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Estimating the Carbon Footprint of Florida Orange Juice


  • Spreen, Thomas H.
  • Dwivedi, Puneet
  • Goodrich-Schneider, Renee


This study is a part of a comprehensive study which attempts to create a baseline of global warming impact (expressed in total greenhouse gas emission and measured in terms of carbon equivalent) associated with the production and consumption of a gallon of orange juice available in the form of NFC (Not from Concentrate) and FCOJ (Frozen Concentrated Orange Juice) in Florida. A detailed life‐cycle approach is adopted and greenhouse gas emissions of all the steps in the supply chain starting from citrus nursery management to the point where customer purchases juice from a food store are considered. This study reports total greenhouse gas emission related with the management of an acre orange grove under the two scenarios of with and without resetting of trees lost due to normal attrition. It was found that total emission of greenhouse gas (carbon equivalent) for one gallon of orange juice produced under the scenarios of without and with resetting was 1.92 and 1.60 pounds, respectively. Carbon sequestered in orange trees was not considered in the present study.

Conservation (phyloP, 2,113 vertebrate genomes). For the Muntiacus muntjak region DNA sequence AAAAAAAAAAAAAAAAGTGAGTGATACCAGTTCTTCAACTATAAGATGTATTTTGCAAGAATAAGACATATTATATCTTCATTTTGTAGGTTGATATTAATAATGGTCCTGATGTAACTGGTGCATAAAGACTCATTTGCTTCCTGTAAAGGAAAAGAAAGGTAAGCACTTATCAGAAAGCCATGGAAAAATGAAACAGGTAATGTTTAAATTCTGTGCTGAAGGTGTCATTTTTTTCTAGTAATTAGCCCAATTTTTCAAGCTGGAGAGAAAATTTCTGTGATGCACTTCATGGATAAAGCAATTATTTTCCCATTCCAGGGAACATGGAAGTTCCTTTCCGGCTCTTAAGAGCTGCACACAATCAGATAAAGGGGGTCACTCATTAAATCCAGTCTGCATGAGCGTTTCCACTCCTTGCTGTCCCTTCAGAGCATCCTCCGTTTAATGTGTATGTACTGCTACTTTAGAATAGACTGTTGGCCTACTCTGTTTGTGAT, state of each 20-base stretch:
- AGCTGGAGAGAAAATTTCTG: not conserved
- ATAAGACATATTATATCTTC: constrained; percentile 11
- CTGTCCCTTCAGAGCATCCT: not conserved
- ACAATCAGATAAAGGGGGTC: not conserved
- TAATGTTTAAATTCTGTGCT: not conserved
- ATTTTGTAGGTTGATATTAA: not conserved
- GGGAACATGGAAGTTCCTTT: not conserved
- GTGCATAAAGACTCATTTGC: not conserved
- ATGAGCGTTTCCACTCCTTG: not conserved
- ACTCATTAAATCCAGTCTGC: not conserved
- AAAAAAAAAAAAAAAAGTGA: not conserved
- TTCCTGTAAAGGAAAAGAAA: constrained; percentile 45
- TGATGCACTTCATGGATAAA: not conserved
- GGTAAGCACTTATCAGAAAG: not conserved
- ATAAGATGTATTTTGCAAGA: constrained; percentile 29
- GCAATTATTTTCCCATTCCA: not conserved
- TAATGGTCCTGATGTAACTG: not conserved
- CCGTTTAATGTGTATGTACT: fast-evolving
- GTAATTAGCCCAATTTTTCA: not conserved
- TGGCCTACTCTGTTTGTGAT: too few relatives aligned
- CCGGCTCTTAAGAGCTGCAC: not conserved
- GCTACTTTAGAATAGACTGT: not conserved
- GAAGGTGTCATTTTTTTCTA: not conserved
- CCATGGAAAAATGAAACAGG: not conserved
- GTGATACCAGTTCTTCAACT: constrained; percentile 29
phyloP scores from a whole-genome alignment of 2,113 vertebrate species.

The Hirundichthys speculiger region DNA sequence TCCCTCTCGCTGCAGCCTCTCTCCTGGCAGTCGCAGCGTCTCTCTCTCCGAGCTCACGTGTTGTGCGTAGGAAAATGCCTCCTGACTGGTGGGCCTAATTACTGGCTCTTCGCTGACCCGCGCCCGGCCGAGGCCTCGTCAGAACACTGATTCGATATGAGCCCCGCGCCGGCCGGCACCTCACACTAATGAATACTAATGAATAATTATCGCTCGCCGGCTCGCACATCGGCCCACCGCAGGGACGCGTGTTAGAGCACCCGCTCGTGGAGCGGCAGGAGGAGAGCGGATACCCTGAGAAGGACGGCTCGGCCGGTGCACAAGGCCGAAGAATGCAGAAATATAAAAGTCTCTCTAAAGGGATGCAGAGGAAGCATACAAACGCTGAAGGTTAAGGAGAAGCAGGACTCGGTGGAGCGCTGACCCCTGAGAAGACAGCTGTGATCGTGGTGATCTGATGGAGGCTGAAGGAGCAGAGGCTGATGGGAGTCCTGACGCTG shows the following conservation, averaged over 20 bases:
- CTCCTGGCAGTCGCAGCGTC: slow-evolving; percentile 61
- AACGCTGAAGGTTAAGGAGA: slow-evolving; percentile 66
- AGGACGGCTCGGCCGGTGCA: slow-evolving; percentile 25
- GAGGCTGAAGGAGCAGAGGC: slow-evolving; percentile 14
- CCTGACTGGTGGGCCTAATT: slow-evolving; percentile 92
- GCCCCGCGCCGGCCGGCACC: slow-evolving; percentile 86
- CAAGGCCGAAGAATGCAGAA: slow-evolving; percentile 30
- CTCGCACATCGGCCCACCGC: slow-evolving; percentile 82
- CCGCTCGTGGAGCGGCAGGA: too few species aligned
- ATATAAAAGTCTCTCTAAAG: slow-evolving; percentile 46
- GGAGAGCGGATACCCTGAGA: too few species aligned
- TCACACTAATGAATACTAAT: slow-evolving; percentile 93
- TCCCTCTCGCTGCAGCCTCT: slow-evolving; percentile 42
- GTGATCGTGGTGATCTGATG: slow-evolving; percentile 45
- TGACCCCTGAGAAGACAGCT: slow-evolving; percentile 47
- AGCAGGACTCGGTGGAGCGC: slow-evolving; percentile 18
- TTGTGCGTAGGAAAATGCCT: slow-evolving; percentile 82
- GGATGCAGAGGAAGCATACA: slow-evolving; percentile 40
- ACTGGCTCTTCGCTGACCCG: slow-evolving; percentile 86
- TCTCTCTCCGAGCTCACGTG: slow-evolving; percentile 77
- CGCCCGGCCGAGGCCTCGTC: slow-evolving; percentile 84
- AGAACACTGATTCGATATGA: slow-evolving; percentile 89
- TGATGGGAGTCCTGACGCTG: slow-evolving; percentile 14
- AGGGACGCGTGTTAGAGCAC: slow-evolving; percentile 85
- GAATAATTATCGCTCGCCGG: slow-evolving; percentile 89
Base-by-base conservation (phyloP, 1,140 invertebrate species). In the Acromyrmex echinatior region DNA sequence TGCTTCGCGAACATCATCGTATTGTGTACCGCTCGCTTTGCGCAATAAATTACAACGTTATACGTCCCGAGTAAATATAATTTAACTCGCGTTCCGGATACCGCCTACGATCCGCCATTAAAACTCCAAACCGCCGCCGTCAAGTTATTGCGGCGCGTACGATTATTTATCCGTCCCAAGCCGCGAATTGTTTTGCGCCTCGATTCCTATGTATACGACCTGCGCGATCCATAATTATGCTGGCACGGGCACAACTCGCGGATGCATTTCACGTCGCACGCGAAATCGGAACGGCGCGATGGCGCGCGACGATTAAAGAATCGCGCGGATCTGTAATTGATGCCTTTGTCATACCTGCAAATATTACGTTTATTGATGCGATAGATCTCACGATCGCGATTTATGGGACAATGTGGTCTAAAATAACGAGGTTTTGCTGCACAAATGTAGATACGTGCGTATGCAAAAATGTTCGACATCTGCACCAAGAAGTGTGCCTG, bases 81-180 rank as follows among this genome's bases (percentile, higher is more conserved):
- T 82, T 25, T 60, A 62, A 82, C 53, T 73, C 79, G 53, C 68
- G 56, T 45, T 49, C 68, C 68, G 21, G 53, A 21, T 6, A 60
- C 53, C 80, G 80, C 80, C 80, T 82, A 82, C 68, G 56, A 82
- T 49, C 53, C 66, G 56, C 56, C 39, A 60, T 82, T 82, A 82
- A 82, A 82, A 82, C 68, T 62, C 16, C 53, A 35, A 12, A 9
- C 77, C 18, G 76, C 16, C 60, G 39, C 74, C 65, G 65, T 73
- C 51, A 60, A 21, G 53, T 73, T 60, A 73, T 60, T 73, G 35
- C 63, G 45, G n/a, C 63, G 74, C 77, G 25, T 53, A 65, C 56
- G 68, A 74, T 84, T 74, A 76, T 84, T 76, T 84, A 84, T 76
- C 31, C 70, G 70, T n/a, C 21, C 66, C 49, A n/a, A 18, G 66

Suggested Citation

  • Spreen, Thomas H. & Dwivedi, Puneet & Goodrich-Schneider, Renee, 2010. "Estimating the Carbon Footprint of Florida Orange Juice," 2010 Internatonal European Forum, February 8-12, 2010, Innsbruck-Igls, Austria 100461, International European Forum on Innovation and System Dynamics in Food Networks.
  • Handle: RePEc:ags:iefi10:100461

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    Cited by:

    1. Jones, Curtis D. & Fraisse, Clyde W. & Ozores-Hampton, Monica, 2012. "Quantification of greenhouse gas emissions from open field-grown Florida tomato production," Agricultural Systems, Elsevier, vol. 113(C), pages 64-72.


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